6 types and how to play them

While many of us focus on properties like topology and wind when playing a round, golf course grass never seems to be discussed. Sure, it’s not that important, but it has its own impact.

A lot of thought goes into choosing lawn grass as each type has its pros and cons. For example, Bentgrass struggles in hot conditions, while Bermuda grasses excel at surviving in drought-like weather.

So don’t neglect weed knowledge any longer and stay up to date! In this post, we describe everything you need to know about the main weed strains, along with any changes you need to make to your game.

Why is the type of golf course grass important?

Although beginners may not realize it, the type of grass affects your performance. Some grass makes the ball roll faster and others can snag your golf club. And it’s important that you understand the differences between each. Often, depending on the course location, you can make an educated guess. For example, you see completely different grass on the rough than on the green.

Game differences aside, turf managers also need to consider which grass can survive where. The most influential factor is climate, both heat and precipitation limit options. However, you also need to consider other factors such as durability and soil type.

Read more: What is a Desert Golf Course?

6 Common Types of Golf Course Grasses

1. bent grass

Golf course grass bent grass

Bentgrass is one of the best golf course grasses for cool conditions. As such, you’ll find it throughout the Northeast and Northwest. Bentgrass does not have a large grain and can be cut very closely, making it a great grass choice for greens.

The main disadvantage of this weed is that it does not tolerate extreme heat very well. It doesn’t usually need a lot of water to maintain it, but it needs a lot in hot conditions. This will make it rather soft and a bit brown. While this doesn’t look aesthetic, it still plays well in this condition.

example courses

  • Augusta National Golf Club (Georgia): The Masters
  • Royal St George’s Golf Club (Kent): The Open Championship
  • Shadow Creek Golf Course (Nevada): The CJ Cup

Tips for playing on Bentgrass

Bentgrass is the perfect green grass for golf courses due to its lack of grain. Still, turf managers can select it for the rough. Here its extra length and thickness make it more difficult to manage.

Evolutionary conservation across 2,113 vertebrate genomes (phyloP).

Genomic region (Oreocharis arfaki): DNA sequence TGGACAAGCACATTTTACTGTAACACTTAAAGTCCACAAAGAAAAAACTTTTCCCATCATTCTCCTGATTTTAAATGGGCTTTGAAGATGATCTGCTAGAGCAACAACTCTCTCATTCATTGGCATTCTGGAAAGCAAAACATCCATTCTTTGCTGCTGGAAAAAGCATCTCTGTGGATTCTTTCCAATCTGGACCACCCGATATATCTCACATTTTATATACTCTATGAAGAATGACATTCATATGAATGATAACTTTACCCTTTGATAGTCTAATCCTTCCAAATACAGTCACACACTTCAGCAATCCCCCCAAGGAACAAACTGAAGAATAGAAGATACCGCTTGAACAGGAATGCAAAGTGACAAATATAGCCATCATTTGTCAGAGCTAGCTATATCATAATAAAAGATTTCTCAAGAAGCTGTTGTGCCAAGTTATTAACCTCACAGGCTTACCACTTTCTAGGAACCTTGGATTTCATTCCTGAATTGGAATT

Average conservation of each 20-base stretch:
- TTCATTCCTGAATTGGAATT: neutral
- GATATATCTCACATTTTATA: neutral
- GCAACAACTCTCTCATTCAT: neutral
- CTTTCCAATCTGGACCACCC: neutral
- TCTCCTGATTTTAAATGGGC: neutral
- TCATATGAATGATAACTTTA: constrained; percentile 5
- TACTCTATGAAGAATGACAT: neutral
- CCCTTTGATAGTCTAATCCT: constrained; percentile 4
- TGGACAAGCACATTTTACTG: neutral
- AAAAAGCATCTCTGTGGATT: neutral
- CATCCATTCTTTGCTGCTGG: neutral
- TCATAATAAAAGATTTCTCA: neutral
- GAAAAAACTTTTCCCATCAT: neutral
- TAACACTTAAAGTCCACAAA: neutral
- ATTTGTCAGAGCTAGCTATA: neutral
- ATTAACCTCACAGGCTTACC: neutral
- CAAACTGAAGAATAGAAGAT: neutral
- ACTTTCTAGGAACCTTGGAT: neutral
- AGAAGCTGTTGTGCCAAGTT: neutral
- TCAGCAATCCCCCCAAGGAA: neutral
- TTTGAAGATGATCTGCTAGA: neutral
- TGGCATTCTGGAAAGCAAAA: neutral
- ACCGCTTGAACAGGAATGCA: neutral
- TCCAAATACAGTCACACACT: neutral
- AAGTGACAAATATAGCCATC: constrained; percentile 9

We recommend opening the face and approaching the ball in a steep arc. This way you touch less grass behind the ball and minimize the chance of your club catching. You also need a firm grip and a powerful swing to ensure you generate enough pace to get your ball free.

2. Bermuda Grass

Golf Course Grass Bermuda Grass

Bermuda grass is the most common golf course grass for warm climates because of its excellent ability to survive in extremely hot and dry weather. It is also very resistant to damage and recovers very quickly, making it a good option for greens. However, it has an Achilles heel and that is the cold.

Bermuda grass also responds well to being mowed at varying lengths, meaning you can find it in multiple locations during a course. The interesting thing about this grass is the grain.

On the green where it is very short, you will probably putt with the grain. But you can tell by looking at the shadow. If the grass is shiny, place with the grain, and if it’s darker, place against the grain.

example courses

  • Bay Hill Club & Lodge (Florida): Invitation by Arnold Palmer
  • East Lake (Georgia): Tour Championship
  • TPC Scottsdale (Arizona): Phoenix Open

Tips for playing on Bermudagrass

You need to pay attention to the grain with each shot as it can be distracting. For example, if you hit the ball on a slope but hit the target, the ball will fly slower than you think.

In fact, if you’re hitting against the grain, we’d recommend giving up your putter in favor of a hybrid. This allows you to hit a bump-n-run style shot and be less affected by grain.

3. Fescue

Golf Course Grass Fescue

Dan Perry (Flickr) under CC BY 2.0 – unedited

Fescue usually occupies unmown sections of the golf course. Typically, it is very long and thick, with a golden hue. That being said, groundsmen can clip fescue very short so you can find it on fairways and even greens.

One of the reasons it’s popular with groundskeepers is its low maintenance. She doesn’t need much water and grows slowly so she doesn’t need to be relegated to the rough.

In addition, it performs well in shady areas and in hot and dry conditions. There are over 300 styles to choose from.

example courses

Tips for playing on fescue

When you find yourself in thick fescue, your main goal is to get out of that pesky weed — the last thing you want is to screw up your shot and have to try again. So it’s usually best to play a sure shot.